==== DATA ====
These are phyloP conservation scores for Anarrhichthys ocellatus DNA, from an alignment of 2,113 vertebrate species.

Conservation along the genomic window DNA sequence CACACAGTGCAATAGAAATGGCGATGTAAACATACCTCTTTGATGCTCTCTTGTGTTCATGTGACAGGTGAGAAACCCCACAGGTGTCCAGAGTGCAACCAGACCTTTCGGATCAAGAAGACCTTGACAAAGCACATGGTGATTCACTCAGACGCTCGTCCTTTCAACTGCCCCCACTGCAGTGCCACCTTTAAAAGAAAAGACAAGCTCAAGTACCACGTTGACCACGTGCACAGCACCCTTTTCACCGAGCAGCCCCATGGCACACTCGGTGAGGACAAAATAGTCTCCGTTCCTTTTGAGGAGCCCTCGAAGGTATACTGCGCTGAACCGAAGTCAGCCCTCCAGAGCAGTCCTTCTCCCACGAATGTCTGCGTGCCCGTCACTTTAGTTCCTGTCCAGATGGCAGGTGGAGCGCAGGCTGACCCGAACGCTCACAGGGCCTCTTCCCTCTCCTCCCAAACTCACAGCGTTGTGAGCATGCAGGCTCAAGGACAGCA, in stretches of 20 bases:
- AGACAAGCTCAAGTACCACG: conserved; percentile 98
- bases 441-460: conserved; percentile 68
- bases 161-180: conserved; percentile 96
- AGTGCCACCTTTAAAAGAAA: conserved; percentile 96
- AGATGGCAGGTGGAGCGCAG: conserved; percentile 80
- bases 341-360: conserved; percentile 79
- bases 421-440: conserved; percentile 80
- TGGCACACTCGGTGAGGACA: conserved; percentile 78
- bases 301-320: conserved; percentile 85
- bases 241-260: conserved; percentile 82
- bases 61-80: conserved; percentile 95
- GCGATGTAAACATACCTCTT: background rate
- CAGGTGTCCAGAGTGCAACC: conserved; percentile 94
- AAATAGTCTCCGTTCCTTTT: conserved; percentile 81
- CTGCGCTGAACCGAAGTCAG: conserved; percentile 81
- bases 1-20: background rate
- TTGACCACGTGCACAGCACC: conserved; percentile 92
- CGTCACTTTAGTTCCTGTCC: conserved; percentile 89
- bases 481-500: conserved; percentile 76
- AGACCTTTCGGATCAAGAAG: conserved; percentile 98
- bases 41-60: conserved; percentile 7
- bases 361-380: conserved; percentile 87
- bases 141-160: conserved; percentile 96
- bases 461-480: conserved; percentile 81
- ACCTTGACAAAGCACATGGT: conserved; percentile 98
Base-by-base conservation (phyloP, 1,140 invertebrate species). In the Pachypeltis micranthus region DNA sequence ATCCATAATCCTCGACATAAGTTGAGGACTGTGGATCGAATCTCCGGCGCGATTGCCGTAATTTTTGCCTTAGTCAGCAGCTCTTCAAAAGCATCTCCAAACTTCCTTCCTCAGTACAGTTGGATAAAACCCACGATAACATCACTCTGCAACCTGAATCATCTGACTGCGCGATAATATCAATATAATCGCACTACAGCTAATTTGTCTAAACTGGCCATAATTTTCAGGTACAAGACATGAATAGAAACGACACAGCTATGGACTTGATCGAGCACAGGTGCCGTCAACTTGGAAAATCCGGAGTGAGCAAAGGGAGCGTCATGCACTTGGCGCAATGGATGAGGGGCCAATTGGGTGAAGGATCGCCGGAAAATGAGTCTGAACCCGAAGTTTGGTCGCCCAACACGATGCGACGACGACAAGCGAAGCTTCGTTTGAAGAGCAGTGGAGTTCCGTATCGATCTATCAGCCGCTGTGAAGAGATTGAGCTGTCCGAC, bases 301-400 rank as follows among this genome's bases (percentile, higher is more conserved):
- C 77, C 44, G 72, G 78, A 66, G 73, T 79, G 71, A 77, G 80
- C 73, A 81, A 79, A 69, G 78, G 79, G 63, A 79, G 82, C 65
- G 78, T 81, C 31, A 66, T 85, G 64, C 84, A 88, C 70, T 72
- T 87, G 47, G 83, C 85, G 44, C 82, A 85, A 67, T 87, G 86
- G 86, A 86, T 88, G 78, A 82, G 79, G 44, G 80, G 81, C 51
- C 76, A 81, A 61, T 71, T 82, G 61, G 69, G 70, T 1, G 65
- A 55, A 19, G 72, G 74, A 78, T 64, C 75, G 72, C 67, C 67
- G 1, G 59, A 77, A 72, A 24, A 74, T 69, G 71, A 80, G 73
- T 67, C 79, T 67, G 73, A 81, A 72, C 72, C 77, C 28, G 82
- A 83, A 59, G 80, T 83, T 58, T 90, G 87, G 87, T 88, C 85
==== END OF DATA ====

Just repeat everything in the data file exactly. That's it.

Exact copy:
These are phyloP conservation scores for Anarrhichthys ocellatus DNA, from an alignment of 2,113 vertebrate species.

Conservation along the genomic window DNA sequence CACACAGTGCAATAGAAATGGCGATGTAAACATACCTCTTTGATGCTCTCTTGTGTTCATGTGACAGGTGAGAAACCCCACAGGTGTCCAGAGTGCAACCAGACCTTTCGGATCAAGAAGACCTTGACAAAGCACATGGTGATTCACTCAGACGCTCGTCCTTTCAACTGCCCCCACTGCAGTGCCACCTTTAAAAGAAAAGACAAGCTCAAGTACCACGTTGACCACGTGCACAGCACCCTTTTCACCGAGCAGCCCCATGGCACACTCGGTGAGGACAAAATAGTCTCCGTTCCTTTTGAGGAGCCCTCGAAGGTATACTGCGCTGAACCGAAGTCAGCCCTCCAGAGCAGTCCTTCTCCCACGAATGTCTGCGTGCCCGTCACTTTAGTTCCTGTCCAGATGGCAGGTGGAGCGCAGGCTGACCCGAACGCTCACAGGGCCTCTTCCCTCTCCTCCCAAACTCACAGCGTTGTGAGCATGCAGGCTCAAGGACAGCA, in stretches of 20 bases:
- AGACAAGCTCAAGTACCACG: conserved; percentile 98
- bases 441-460: conserved; percentile 68
- bases 161-180: conserved; percentile 96
- AGTGCCACCTTTAAAAGAAA: conserved; percentile 96
- AGATGGCAGGTGGAGCGCAG: conserved; percentile 80
- bases 341-360: conserved; percentile 79
- bases 421-440: conserved; percentile 80
- TGGCACACTCGGTGAGGACA: conserved; percentile 78
- bases 301-320: conserved; percentile 85
- bases 241-260: conserved; percentile 82
- bases 61-80: conserved; percentile 95
- GCGATGTAAACATACCTCTT: background rate
- CAGGTGTCCAGAGTGCAACC: conserved; percentile 94
- AAATAGTCTCCGTTCCTTTT: conserved; percentile 81
- CTGCGCTGAACCGAAGTCAG: conserved; percentile 81
- bases 1-20: background rate
- TTGACCACGTGCACAGCACC: conserved; percentile 92
- CGTCACTTTAGTTCCTGTCC: conserved; percentile 89
- bases 481-500: conserved; percentile 76
- AGACCTTTCGGATCAAGAAG: conserved; percentile 98
- bases 41-60: conserved; percentile 7
- bases 361-380: conserved; percentile 87
- bases 141-160: conserved; percentile 96
- bases 461-480: conserved; percentile 81
- ACCTTGACAAAGCACATGGT: conserved; percentile 98
Base-by-base conservation (phyloP, 1,140 invertebrate species). In the Pachypeltis micranthus region DNA sequence ATCCATAATCCTCGACATAAGTTGAGGACTGTGGATCGAATCTCCGGCGCGATTGCCGTAATTTTTGCCTTAGTCAGCAGCTCTTCAAAAGCATCTCCAAACTTCCTTCCTCAGTACAGTTGGATAAAACCCACGATAACATCACTCTGCAACCTGAATCATCTGACTGCGCGATAATATCAATATAATCGCACTACAGCTAATTTGTCTAAACTGGCCATAATTTTCAGGTACAAGACATGAATAGAAACGACACAGCTATGGACTTGATCGAGCACAGGTGCCGTCAACTTGGAAAATCCGGAGTGAGCAAAGGGAGCGTCATGCACTTGGCGCAATGGATGAGGGGCCAATTGGGTGAAGGATCGCCGGAAAATGAGTCTGAACCCGAAGTTTGGTCGCCCAACACGATGCGACGACGACAAGCGAAGCTTCGTTTGAAGAGCAGTGGAGTTCCGTATCGATCTATCAGCCGCTGTGAAGAGATTGAGCTGTCCGAC, bases 301-400 rank as follows among this genome's bases (percentile, higher is more conserved):
- C 77, C 44, G 72, G 78, A 66, G 73, T 79, G 71, A 77, G 80
- C 73, A 81, A 79, A 69, G 78, G 79, G 63, A 79, G 82, C 65
- G 78, T 81, C 31, A 66, T 85, G 64, C 84, A 88, C 70, T 72
- T 87, G 47, G 83, C 85, G 44, C 82, A 85, A 67, T 87, G 86
- G 86, A 86, T 88, G 78, A 82, G 79, G 44, G 80, G 81, C 51
- C 76, A 81, A 61, T 71, T 82, G 61, G 69, G 70, T 1, G 65
- A 55, A 19, G 72, G 74, A 78, T 64, C 75, G 72, C 67, C 67
- G 1, G 59, A 77, A 72, A 24, A 74, T 69, G 71, A 80, G 73
- T 67, C 79, T 67, G 73, A 81, A 72, C 72, C 77, C 28, G 82
- A 83, A 59, G 80, T 83, T 58, T 90, G 87, G 87, T 88, C 85